In today’s Inside Higher Education, Holden Thorp and Buck Goldstein of UNC make their case for The Entrepreneurial University as the key to innovation and solving society problems. I have not read their book yet, but I like where they are pushing the conversation and agree that an entrepreneurial mindset is the way for universities to have impact in society.
What is an entrepreneurial university, and how does it address the world’s biggest problems?
It’s a question that we’ve been asked regularly the last few months in the run-up to the recent publication of our book, Engines of Innovation: The Entrepreneurial University in the 21st Century. We wrote the book because we think this is an important question. Friends of higher education who believe, as we do, that universities are the key to taking the U.S. economy to a prosperous and more egalitarian future need examples and evidence to help make the case for investment in universities and basic research.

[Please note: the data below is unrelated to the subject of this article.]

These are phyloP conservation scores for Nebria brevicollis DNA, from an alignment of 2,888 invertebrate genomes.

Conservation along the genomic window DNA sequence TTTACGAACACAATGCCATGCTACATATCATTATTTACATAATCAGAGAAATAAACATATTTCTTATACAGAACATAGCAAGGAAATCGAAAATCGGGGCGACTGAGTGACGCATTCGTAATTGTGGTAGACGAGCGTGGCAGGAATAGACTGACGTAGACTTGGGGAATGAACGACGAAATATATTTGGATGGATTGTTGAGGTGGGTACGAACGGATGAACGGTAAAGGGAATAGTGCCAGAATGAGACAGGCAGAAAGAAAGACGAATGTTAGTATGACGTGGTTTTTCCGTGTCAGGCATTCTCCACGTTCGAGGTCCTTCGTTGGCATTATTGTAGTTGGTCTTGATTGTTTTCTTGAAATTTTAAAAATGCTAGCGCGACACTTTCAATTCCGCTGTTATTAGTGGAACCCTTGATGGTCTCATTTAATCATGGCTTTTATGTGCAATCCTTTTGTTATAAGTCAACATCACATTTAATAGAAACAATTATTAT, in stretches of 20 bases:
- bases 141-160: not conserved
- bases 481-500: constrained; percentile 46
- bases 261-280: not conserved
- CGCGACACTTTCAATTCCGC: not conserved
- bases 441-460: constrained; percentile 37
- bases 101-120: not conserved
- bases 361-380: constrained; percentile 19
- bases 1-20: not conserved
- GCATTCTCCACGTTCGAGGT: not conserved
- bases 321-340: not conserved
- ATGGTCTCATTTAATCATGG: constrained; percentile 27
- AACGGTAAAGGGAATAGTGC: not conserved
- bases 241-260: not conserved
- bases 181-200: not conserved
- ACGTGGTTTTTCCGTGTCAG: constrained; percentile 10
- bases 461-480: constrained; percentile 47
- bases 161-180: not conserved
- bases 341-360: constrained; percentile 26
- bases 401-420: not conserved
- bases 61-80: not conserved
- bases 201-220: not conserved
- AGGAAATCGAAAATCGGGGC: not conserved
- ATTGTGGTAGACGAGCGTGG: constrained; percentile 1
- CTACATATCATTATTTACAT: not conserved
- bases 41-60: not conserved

As they move through their arguments, the authors make it clear that their entrepreneurial university is not about commercialization or new firm formation or economic development. While I find these dismissals of duties and opportunities odd, it appears they are trying head off the knee-jerk ‘NO’ that comes from anything sounding like market based activities around the universities.
Now for what the entrepreneurial university does: 1) recognizes that liberal arts has fueled innovation 2) thrives on big problems 3) it values innovation and execution 4) it places culture ahead of structure and 5) it encourages partnerships between academics and entrepreneurs.
The author’s conclude:
Our description of the entrepreneurial university is purposely broad because if our ideas have any merit, they will be interpreted and applied differently by any institution that chooses to embrace them. We have already begun the process on our own campus and have concluded that we are engaged in an iterative exercise — more trial and error than grand plan. We are certain we will know much more in a year or two about the challenges associated with implementing some of the principals we have enunciated. To facilitate the conversation among all who are willing to take the plunge, some of our current and former students have established a website — revupinnovation.com. Please join the dialogue as we continue to explore how an entrepreneurial university can impact the world’s big problems.